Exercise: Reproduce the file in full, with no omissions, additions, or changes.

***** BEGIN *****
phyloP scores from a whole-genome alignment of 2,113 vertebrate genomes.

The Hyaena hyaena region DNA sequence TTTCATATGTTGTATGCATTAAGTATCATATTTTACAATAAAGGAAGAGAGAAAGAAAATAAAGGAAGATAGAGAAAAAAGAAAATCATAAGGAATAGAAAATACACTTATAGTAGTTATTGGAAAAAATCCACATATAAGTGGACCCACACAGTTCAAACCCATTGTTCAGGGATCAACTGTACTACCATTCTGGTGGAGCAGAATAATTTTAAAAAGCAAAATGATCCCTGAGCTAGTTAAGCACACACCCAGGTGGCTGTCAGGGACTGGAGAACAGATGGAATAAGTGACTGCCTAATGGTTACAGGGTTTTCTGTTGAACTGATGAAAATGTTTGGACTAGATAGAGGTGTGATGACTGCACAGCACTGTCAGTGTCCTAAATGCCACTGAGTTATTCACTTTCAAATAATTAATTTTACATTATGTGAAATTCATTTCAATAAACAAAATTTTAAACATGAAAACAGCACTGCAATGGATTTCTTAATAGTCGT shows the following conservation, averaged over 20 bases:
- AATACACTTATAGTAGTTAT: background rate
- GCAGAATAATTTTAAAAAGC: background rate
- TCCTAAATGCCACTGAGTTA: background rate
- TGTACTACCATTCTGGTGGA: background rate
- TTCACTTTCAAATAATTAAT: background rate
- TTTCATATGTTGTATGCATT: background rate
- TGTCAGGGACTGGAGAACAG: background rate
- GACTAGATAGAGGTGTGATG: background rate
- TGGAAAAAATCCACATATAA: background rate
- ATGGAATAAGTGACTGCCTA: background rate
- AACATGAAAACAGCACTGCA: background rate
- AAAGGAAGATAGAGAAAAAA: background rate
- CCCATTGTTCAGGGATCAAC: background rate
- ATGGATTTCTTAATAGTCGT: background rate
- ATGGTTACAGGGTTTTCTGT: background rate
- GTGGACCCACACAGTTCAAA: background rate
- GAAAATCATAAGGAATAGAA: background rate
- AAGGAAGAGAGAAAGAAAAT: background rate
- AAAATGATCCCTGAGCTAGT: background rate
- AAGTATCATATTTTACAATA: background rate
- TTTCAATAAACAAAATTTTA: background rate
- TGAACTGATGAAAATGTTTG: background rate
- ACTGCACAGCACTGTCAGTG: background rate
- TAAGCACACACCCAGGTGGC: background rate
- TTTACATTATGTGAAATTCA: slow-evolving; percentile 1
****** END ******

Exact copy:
phyloP scores from a whole-genome alignment of 2,113 vertebrate genomes.

The Hyaena hyaena region DNA sequence TTTCATATGTTGTATGCATTAAGTATCATATTTTACAATAAAGGAAGAGAGAAAGAAAATAAAGGAAGATAGAGAAAAAAGAAAATCATAAGGAATAGAAAATACACTTATAGTAGTTATTGGAAAAAATCCACATATAAGTGGACCCACACAGTTCAAACCCATTGTTCAGGGATCAACTGTACTACCATTCTGGTGGAGCAGAATAATTTTAAAAAGCAAAATGATCCCTGAGCTAGTTAAGCACACACCCAGGTGGCTGTCAGGGACTGGAGAACAGATGGAATAAGTGACTGCCTAATGGTTACAGGGTTTTCTGTTGAACTGATGAAAATGTTTGGACTAGATAGAGGTGTGATGACTGCACAGCACTGTCAGTGTCCTAAATGCCACTGAGTTATTCACTTTCAAATAATTAATTTTACATTATGTGAAATTCATTTCAATAAACAAAATTTTAAACATGAAAACAGCACTGCAATGGATTTCTTAATAGTCGT shows the following conservation, averaged over 20 bases:
- AATACACTTATAGTAGTTAT: background rate
- GCAGAATAATTTTAAAAAGC: background rate
- TCCTAAATGCCACTGAGTTA: background rate
- TGTACTACCATTCTGGTGGA: background rate
- TTCACTTTCAAATAATTAAT: background rate
- TTTCATATGTTGTATGCATT: background rate
- TGTCAGGGACTGGAGAACAG: background rate
- GACTAGATAGAGGTGTGATG: background rate
- TGGAAAAAATCCACATATAA: background rate
- ATGGAATAAGTGACTGCCTA: background rate
- AACATGAAAACAGCACTGCA: background rate
- AAAGGAAGATAGAGAAAAAA: background rate
- CCCATTGTTCAGGGATCAAC: background rate
- ATGGATTTCTTAATAGTCGT: background rate
- ATGGTTACAGGGTTTTCTGT: background rate
- GTGGACCCACACAGTTCAAA: background rate
- GAAAATCATAAGGAATAGAA: background rate
- AAGGAAGAGAGAAAGAAAAT: background rate
- AAAATGATCCCTGAGCTAGT: background rate
- AAGTATCATATTTTACAATA: background rate
- TTTCAATAAACAAAATTTTA: background rate
- TGAACTGATGAAAATGTTTG: background rate
- ACTGCACAGCACTGTCAGTG: background rate
- TAAGCACACACCCAGGTGGC: background rate
- TTTACATTATGTGAAATTCA: slow-evolving; percentile 1